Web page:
On March 2, 1959, a group of Australians gathered to celebrate a groundbreaking ceremony at Bennelong Point in central Sydney, unknowingly watching the start of one of the most disastrous construction projects in human history.
How can so many people believe things that are demonstrably false? The question has taken on new urgency as the Trump administration propagates falsehoods about voter fraud, climate change and crime statistics that large swaths of the population have bought into. But collective delusion is not new, nor is it the sole province of the political right. Plenty of liberals believe, counter to scientific consensus, that G.M.O.s are poisonous, and that vaccines cause autism.
The situation is vexing because it seems so easy to solve. The truth is obvious if you bother to look for it, right? This line of thinking leads to explanations of the hoodwinked masses that amount to little more than name calling: “Those people are foolish” or “Those people are monsters.”
Such accounts may make us feel good about ourselves, but they are misguided and simplistic: They reflect a misunderstanding of knowledge that focuses too narrowly on what goes on between our ears. Here is the humbler truth: On their own, individuals are not well equipped to separate fact from fiction, and they never will be. Ignorance is our natural state; it is a product of the way the mind works.
“When someone has a point of view we find difficult to understand, disagreeable, or even offensive, we must look to the set of circumstances that person has experienced that resulted in that point of view.”
When you find yourself in disagreement, just ask one question:
“Will you tell me your story? I’d love to know how you came to this point of view.”
“We form our beliefs based on what comes to us from the world through the window of perception, but then those beliefs act like a lens, focusing on what they want to see. In a New York University psychology laboratory earlier this year, a group of subjects watched a 45-second video clip of a violent struggle between a police officer and an unarmed civilian.3 It was ambiguous as to whether the officer, in trying to handcuff the person resisting arrest, behaved improperly. Before seeing the video, the subjects were asked to express how much identification they felt with police officers as a group. The subjects, whose eye movements were being discretely monitored, were then asked to assign culpability. Not surprisingly, people who identified less strongly with police were more likely to call for stronger punishment. But that was only for people who often looked at the police officer during the video. For those who did not look as much at the officer, their punishment decision was the same whether they identified with police or not…”
Myth #1 – Everyone lies.
Not so. Not about serious matters, not about lies which if caught could result in the end of a relationship, employment, freedom, large sums of money or life itself. Those are what I call high stake lies; they are the lies that the police and the FBI and insecure spouses are trying to catch. They are the lies of the criminal, the terrorist, the philanderer, the embezzler, and what the cops call ‘bad guys’.
Myth #2 – No one lies.
Hardly. Nearly everyone tells low stake lies. Politeness, for example, or praising the host for a dull dinner and conversation, flattery, and so forth. No one really expects to be told the truth in those situations.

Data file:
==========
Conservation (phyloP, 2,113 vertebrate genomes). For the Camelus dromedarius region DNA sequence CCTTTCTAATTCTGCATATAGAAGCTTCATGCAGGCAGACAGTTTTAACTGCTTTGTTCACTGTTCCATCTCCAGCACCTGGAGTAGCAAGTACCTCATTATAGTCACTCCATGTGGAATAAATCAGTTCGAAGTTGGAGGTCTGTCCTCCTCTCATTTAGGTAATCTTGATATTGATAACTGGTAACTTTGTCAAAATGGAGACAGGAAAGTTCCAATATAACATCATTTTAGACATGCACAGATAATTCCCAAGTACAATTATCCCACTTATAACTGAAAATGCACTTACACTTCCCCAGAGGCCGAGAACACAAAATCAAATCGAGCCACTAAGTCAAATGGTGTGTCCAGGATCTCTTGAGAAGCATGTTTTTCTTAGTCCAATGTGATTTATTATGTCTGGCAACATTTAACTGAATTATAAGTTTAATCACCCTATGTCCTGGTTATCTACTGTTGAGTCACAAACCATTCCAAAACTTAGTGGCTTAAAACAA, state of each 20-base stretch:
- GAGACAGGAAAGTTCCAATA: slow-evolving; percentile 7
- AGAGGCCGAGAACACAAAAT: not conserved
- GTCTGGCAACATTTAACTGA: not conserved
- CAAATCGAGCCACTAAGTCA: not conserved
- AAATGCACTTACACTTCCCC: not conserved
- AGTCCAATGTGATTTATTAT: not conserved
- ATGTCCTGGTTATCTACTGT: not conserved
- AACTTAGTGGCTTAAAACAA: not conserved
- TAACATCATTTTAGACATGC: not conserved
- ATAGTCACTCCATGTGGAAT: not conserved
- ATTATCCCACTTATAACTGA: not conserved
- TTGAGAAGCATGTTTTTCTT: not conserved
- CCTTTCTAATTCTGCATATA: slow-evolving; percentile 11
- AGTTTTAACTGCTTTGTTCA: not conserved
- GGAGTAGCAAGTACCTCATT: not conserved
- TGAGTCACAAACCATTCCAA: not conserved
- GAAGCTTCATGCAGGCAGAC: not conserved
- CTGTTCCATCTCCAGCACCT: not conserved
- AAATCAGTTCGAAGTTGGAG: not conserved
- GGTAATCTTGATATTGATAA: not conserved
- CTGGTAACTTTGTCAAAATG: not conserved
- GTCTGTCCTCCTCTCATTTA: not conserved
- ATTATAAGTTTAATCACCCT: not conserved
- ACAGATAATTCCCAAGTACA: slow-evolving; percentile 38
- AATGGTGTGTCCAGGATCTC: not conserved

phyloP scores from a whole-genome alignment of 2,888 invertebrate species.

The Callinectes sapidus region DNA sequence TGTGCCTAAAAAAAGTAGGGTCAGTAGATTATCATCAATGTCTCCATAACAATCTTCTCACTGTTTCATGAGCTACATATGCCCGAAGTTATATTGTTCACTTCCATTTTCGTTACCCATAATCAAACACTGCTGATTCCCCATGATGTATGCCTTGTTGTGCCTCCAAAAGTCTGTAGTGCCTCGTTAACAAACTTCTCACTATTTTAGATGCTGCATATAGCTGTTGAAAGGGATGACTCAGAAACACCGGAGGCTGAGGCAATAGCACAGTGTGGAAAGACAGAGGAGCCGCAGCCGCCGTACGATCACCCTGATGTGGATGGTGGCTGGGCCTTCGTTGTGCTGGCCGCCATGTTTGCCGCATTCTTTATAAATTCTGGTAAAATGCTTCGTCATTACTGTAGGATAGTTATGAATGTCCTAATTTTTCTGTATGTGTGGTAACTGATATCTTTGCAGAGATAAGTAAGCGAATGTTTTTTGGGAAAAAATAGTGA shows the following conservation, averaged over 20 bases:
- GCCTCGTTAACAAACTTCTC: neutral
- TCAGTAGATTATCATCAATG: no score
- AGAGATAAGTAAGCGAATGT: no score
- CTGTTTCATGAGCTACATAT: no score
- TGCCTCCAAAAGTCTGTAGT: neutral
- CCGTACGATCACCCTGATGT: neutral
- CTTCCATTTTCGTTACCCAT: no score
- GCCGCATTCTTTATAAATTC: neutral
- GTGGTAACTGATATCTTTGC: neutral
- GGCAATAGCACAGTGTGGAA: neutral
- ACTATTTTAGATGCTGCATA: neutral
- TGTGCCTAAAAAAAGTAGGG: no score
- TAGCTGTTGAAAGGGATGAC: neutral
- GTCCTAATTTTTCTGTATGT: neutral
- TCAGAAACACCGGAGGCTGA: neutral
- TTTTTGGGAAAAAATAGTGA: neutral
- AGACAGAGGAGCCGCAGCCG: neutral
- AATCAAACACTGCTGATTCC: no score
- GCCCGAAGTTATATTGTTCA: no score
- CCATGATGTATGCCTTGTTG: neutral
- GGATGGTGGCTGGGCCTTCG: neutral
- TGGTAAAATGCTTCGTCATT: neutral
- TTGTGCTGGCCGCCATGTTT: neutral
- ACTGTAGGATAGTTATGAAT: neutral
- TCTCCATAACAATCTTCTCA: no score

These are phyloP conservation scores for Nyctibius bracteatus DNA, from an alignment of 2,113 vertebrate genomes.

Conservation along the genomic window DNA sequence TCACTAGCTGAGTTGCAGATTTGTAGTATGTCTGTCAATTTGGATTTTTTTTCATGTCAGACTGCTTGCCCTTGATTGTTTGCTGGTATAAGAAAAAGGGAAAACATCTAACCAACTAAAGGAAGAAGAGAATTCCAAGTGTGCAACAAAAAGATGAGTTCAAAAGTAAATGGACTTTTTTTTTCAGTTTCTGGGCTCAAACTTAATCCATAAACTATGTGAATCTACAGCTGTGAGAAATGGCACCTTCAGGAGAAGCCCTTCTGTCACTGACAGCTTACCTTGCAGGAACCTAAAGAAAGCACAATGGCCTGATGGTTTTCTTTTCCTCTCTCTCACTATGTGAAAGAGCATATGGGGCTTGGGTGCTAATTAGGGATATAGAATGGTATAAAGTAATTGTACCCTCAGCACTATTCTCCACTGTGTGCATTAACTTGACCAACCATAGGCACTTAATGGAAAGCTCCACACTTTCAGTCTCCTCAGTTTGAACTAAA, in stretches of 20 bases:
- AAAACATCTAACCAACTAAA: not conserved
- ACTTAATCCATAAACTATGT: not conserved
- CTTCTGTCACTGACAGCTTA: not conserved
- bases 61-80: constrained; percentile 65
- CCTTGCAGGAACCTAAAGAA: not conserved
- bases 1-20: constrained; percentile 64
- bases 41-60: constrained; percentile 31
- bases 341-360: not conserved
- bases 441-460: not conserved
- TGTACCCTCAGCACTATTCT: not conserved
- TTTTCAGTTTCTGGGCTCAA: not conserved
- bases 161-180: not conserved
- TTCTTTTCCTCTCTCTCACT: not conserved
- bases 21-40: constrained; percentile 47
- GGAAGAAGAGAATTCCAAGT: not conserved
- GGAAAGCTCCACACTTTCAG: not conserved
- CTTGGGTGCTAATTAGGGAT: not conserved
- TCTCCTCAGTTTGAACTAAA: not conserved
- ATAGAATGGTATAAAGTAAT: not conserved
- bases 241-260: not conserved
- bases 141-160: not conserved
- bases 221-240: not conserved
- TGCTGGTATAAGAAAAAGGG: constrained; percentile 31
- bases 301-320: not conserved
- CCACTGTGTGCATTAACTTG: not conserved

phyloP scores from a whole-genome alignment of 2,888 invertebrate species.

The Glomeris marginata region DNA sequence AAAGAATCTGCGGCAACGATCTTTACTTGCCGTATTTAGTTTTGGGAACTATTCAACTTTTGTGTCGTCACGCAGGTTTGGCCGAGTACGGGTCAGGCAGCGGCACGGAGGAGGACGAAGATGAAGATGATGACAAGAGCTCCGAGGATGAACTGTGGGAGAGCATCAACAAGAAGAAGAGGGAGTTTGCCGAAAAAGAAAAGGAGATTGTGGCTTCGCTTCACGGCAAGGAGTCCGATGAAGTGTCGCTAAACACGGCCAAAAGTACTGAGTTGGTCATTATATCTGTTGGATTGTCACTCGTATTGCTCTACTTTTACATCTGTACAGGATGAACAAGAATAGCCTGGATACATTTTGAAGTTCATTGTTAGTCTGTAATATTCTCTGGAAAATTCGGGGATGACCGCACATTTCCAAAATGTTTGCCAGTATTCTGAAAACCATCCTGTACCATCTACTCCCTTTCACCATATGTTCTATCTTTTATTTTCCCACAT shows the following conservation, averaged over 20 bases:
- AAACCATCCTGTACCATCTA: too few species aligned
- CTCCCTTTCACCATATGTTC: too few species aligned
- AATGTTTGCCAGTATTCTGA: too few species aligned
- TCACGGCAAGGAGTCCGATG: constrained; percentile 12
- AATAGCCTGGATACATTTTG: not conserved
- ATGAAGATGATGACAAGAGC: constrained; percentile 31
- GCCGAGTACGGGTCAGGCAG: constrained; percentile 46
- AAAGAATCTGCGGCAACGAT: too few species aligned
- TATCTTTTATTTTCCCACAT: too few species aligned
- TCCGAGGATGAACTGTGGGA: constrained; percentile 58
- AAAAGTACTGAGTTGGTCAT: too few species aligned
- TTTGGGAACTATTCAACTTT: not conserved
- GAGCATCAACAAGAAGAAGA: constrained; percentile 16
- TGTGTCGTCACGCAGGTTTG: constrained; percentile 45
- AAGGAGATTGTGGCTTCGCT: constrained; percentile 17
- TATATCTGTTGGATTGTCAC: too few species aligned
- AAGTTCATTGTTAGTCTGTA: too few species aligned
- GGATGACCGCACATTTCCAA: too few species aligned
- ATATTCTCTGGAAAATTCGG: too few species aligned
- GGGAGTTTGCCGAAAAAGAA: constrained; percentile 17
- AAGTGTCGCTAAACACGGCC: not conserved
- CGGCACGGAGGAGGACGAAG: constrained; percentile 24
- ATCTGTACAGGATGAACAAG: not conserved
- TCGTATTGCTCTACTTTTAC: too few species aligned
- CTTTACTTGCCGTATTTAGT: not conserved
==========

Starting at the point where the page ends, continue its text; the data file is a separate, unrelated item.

Myth #3 – Women can spot lies better than men.
No they can’t; most people are terrible lie catchers, fooled by high stake lies again and again. Often they want to believe the liar. Do you want to find out your lover is unfaithful, your children are using hard drugs, the person you recommended for the job is embezzling? These are hard truths to accept, so the target of the lie often cooperates in being misled because the truth is too painful.
Myth #4 – Psychopaths are perfect liars.
Psychopaths are no more skillful at lying than anyone else, but they are so charming we want to believe them, and we do.
Myth #5 – Looking up and to the left is a sign of lying.
The research shows that which way you look before answering a question is unrelated to whether you are lying.
Myth #6 – Micro facial expressions are proof of lying.
Fleeting facial expressions do reveal an emotion that is being concealed, and that is a kind of lie, but innocents under suspicion may conceal their fear, or anger about being suspected. You need to find out why they are concealing their emotions in order to judge whether it is sign they are guilty of the offense you are investigating.
Myth #7 – Scientists have discovered a silver bullet, which works on everyone, to betray a lie.
We don’t have Pinocchio’s nose. Nothing exists which, if absent, means the person is truthful and if present is proof of lying. The polygraph, the so-called lie detector, is just a little bit better than chance. Yet it does have its use in a criminal investigation—if only one of the suspects fails the test, he or she is the first one to investigate, bearing in mind that this suspect may be the most nervous or worried about not being believed, though innocent.
Myth #8 -There is no way to spot lying from how people behave.
There are what I like to call ‘hot spots’ which indicate you are not getting the full story. If you really do want to catch a liar there are nearly thirty different hot spots to pay attention to. Micro facial expressions and gestural slips are the two most important ones, but there are many more.
For example, a slight shrug, usually of one shoulder, coinciding with a verbal statement of confidence is an example of a ‘hot spot’ revealed in a gestural slip. Something is awry. Another is a slight head shake no, only very slight, when saying ‘yes.’